We are back to counting cases and variants as the spectre of Omicron haunts the world. But the responses, including many in India, have been short-sighted, full of counterproductive panic and reminiscent of some of the early mistakes of 2020.
Except, today we have many more tools to fight the virus—knowledge of its airborne nature, confirmation that masks in closed indoor places can help, awareness that opening a window can make a difference in a classroom, therapeutic pills of varying success, and above all, vaccines.
Dr Angelique Coetzee, the South African doctor who first detected Omicron, told me she found it on a random rapid-antigen test. That in itself should be a warning against the needless RT-PCR tests travellers are being subjected to at both departure and destination, creating a mass congregation at airports themselves.
Most importantly, she said—and this is now being confirmed by doctors worldwide—that feedback from South African doctors is that the symptoms of Omicron are mild, there is no respiratory failure, no plummeting oxygen levels, good self-recovery by day 6 (unlike in Delta) and most critically, vaccinated patients are doing well at getting better.
In other words, while data will reveal if vaccines have fallen in efficacy because of the high number of mutations on the spike protein of the Omicron variant, they are still offering decent protection against the seventh new variant, especially against hospitalisations and deaths. In fact, there has not been a single death from Omicron so far, despite it now being present in 38 countries.
The lesson, if there is any left to be learnt, is an immediate mandating of vaccines. I understand that coercion is anathema to public health specialists. But when you consider that 12.5 crore Indians are yet to receive their scheduled second jab, their freedom ends where all of society is being damaged.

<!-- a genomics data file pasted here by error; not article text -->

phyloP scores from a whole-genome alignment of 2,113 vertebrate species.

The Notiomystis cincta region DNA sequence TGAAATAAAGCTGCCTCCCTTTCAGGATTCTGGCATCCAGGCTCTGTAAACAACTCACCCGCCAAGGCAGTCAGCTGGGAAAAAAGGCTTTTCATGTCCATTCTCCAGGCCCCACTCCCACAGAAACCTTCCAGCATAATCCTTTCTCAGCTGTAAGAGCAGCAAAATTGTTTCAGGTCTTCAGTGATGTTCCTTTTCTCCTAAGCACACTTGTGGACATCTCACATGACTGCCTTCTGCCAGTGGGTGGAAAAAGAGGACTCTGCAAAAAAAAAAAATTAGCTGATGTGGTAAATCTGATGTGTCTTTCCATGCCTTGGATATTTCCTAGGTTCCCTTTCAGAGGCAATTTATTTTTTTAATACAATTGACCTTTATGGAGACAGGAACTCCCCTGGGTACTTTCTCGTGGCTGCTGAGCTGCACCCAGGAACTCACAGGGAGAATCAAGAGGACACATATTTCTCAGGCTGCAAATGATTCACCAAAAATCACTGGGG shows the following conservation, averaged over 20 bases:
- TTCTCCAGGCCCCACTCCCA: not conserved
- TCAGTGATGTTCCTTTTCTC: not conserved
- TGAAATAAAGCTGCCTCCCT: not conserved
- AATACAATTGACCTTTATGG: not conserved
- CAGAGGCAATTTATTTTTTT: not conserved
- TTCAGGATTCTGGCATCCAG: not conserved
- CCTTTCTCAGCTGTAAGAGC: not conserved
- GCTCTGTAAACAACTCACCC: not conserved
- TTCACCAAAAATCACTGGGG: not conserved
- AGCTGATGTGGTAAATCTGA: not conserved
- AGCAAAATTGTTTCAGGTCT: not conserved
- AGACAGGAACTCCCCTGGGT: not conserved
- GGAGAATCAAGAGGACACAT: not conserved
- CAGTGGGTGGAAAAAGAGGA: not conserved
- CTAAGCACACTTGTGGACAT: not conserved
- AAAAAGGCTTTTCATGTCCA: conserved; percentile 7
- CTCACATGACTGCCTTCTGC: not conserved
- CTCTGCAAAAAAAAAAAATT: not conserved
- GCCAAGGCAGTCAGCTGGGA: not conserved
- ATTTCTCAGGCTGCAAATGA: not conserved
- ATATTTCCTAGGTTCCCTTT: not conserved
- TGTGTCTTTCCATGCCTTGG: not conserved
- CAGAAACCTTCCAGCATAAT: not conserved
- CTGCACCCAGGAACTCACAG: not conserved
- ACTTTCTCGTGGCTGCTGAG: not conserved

Those who are declining vaccines—and not from a shortage of supply—are holding up the economy and well-being of our nation. I am glad to see some states moving in this direction. Kerala is declining free treatment to those who are unvaccinated; Karnataka is making vaccine passports necessary for entry into malls and theatres. This is the only way forward. Whether you call it a mandate or not, it is time to link it to so many social, economic and professional activities, that it becomes much like the Aadhaar card—whether you like it or you hate it, you need one.
The other policy that needs urgent attention is vaccines for children. India has already had the largest school shutdown in the world, exacerbated by pollution and now the new variant. Children cannot be kept at home or in online classes any longer without it stunting their mental, social and emotional skills. Moving to operationalise these vaccines, making adult vaccines compulsory and adding a third shot to the repertoire for at least the elderly and frontline workers, is the need of the hour.
Anything else is hysteria. And with it we are not saving lives; we are shrinking the very idea of life.